Chester A. Arthur as a young lawyer.
Courtesy of the National Portrait
Gallery at the Smithsonian.
Although Chester Arthur lived in Schenectady, he wasn't born there. His father, William Arthur was an Irish immigrant, Baptist minister, and a teacher who often traveled from his home in Fairfield, Vermont over the border to Canada to teach and preach. Malvina Arthur, Chester's mother, also had family in Canada who she stayed with often. This, combined with the fact that his family frequently moved created problems for Chester during his nomination for vice-presidency.
Chester lived at this house on the corner of Liberty and Yates
while attending Union. Later on, the building would
become the Jersey Ice Cream Factory. Courtesy of the
Grems-Doolittle Photo Collection
After his education at Union, Chester Arthur moved around New York and Vermont where he taught and studied the law at State and National Law School in Ballston Spa. Chester moved to New York City to work at the law office of Erastus D. Culver who was an abolitionist lawyer and friend of the Arthur family. After being admitted to the bar, Arthur joined the firm which became Culver, Parker, and Arthur where he worked on several anti-slavery cases. One of the most notable was the case of Elizabeth Jennings Graham who was denied a seat on a trolley because she was black. Winning this case resulted in the desegregation of New York City streetcar lines.
The Chester A. Arthur statue at Union College.
Courtesy of the Grems-Doolittle Library Photo Collection.
While Arthur had many friends in Washington, President Rutherford B. Hayes was not one of them. Hayes pledged to reform the spoils system that directly benefited Arthur, Conkling, and the like. Arthur was able to survive in the political arena by campaigning for politicians who would turn a blind eye to Hayes' attempted reforms and appoint Conkling's men.
|Campaign poster for the Garfield and Arthur ticket. Courtesy of Wikipedia.|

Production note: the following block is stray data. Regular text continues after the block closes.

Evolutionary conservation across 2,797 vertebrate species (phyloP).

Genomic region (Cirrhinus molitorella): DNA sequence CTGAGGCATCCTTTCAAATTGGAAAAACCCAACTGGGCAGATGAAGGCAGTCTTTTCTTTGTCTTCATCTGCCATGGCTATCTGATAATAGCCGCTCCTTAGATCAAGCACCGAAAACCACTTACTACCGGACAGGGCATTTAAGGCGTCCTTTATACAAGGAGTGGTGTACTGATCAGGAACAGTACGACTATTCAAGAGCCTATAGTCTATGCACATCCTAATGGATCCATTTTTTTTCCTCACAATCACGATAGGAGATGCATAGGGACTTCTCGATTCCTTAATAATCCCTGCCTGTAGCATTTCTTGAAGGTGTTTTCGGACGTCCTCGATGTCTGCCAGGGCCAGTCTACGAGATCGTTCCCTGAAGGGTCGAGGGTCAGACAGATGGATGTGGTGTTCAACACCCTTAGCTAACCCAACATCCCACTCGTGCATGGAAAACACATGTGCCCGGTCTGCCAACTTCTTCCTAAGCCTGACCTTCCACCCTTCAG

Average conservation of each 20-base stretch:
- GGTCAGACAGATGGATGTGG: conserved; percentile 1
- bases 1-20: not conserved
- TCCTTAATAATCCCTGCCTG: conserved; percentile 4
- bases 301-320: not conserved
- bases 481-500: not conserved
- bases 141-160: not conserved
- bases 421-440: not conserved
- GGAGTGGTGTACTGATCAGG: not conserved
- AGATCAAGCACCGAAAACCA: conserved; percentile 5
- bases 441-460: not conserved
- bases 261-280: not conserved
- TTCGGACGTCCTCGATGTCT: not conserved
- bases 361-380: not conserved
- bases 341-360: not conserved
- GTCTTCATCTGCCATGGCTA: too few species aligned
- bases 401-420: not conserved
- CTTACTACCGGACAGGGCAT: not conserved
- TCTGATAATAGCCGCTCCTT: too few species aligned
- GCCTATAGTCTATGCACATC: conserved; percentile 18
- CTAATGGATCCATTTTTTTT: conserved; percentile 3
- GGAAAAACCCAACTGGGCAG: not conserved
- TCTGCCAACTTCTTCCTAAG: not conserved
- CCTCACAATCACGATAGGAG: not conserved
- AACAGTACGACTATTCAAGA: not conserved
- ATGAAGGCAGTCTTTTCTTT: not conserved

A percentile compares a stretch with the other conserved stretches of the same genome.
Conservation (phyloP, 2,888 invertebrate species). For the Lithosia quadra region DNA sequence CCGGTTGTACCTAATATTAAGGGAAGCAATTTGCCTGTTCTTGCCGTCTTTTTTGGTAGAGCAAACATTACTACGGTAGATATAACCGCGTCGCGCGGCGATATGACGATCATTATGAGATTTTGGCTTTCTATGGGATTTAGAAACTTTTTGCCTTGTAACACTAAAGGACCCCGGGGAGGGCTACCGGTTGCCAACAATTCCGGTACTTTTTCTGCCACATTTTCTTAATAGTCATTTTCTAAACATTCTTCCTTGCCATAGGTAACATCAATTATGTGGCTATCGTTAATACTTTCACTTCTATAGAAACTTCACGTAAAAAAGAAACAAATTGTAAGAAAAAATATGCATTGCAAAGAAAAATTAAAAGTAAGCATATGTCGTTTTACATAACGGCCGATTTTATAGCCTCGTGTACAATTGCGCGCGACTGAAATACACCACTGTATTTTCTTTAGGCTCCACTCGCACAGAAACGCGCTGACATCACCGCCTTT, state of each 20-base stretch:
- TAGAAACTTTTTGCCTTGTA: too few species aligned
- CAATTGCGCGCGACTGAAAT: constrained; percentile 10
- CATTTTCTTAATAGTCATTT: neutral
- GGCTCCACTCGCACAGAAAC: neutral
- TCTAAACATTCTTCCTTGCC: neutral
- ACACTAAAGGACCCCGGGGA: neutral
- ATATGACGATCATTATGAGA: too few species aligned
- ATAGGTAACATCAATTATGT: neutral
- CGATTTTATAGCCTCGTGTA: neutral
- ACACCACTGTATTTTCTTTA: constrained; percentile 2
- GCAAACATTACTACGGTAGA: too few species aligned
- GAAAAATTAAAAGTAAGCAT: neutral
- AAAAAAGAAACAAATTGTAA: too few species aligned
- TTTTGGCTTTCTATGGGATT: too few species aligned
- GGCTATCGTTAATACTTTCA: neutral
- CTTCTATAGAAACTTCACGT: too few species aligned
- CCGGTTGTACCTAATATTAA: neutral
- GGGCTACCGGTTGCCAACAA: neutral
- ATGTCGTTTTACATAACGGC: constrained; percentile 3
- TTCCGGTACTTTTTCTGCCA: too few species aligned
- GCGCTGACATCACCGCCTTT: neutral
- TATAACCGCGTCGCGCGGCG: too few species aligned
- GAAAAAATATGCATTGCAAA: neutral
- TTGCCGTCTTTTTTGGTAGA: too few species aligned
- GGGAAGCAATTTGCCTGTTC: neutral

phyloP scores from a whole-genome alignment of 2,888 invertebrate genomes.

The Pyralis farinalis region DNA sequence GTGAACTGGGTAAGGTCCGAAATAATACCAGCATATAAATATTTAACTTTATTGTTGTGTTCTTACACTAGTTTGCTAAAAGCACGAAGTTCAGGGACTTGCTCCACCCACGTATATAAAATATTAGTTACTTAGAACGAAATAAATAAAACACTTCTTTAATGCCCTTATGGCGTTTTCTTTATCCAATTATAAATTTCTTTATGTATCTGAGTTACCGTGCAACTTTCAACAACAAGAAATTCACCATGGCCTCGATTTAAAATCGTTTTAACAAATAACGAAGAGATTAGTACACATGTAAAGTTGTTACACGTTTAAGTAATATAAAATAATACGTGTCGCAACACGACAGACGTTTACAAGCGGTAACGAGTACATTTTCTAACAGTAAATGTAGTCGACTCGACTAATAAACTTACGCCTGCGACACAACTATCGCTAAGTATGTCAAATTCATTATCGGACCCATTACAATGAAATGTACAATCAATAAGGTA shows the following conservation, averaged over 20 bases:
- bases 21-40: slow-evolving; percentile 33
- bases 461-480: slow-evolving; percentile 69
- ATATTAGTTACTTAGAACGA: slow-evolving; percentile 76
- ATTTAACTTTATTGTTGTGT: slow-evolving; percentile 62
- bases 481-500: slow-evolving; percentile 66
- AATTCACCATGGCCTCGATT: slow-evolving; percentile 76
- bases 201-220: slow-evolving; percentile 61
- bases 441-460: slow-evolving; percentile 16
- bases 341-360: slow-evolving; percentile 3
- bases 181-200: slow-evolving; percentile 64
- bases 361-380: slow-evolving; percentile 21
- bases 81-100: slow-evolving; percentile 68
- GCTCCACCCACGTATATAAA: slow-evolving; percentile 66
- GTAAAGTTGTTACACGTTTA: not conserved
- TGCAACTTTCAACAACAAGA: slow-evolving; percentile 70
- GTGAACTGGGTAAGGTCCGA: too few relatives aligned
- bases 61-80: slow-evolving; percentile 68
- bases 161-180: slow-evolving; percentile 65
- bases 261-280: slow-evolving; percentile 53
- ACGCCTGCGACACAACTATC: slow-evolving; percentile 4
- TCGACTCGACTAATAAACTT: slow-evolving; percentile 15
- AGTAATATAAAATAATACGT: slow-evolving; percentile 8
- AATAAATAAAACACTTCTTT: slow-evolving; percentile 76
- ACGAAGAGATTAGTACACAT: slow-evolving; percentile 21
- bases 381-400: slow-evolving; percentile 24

By 1880, Hayes had declined to enter the presidential race which left the Republican ticket open. James Garfield was the popular choice for the Republican nominee and Levi P. Morton was his first choice for VP. Morton consulted with Roscoe Conkling who convinced him to decline the position. Garfield's supporters then went to Arthur who accepted against Conkling's wishes. After Garfield's assassination by Charles Guiteau, Arthur was sworn in as President of the United States where he exceeded both parties expectations by reforming Civil Service.
"I may be President of the United States, but my private life is nobody's damned business." - Chester A. Arthur to a temperance reformer.
Back to the birther controversy! Republican bosses reportedly wanted proof of Arthur's birthplace before he was sworn in, which he either could or would not produce. The Democrats caught wind of this and hired a lawyer and political opponent of Arthur named Arthur Hinman to investigate Chester's birth. At first, Hinman accused Chester of being born in Ireland and immigrating when he was 14 years old. This was proven to be untrue and easily disproven. Hinman wasn't done with Arthur yet, though
He dug a little more into this created controversy and found Arthur family acquaintances who claimed that Chester was born in Canada. While hearsay from some friends doesn't seem like the best evidence, it was good enough for Hinman who wrote a short book called How a Subject of the British Empire Became President of the United States. Neither of Hinman's claims gained traction in the public eye, nor did they seem to affect the Garfield/Arthur ticket. Chester Arthur always insisted that he was born in Fairfield, Vermont. As may be expected, Vermonters claim Chester A. Arthur as the first president from Vermont, while some Canadians think Chester was the first Canadian president. A 2009 article in the Boston Globe looked into this controversy and found no record of Chester Arthur's exact birthplace so we may never know exactly where Arthur was born.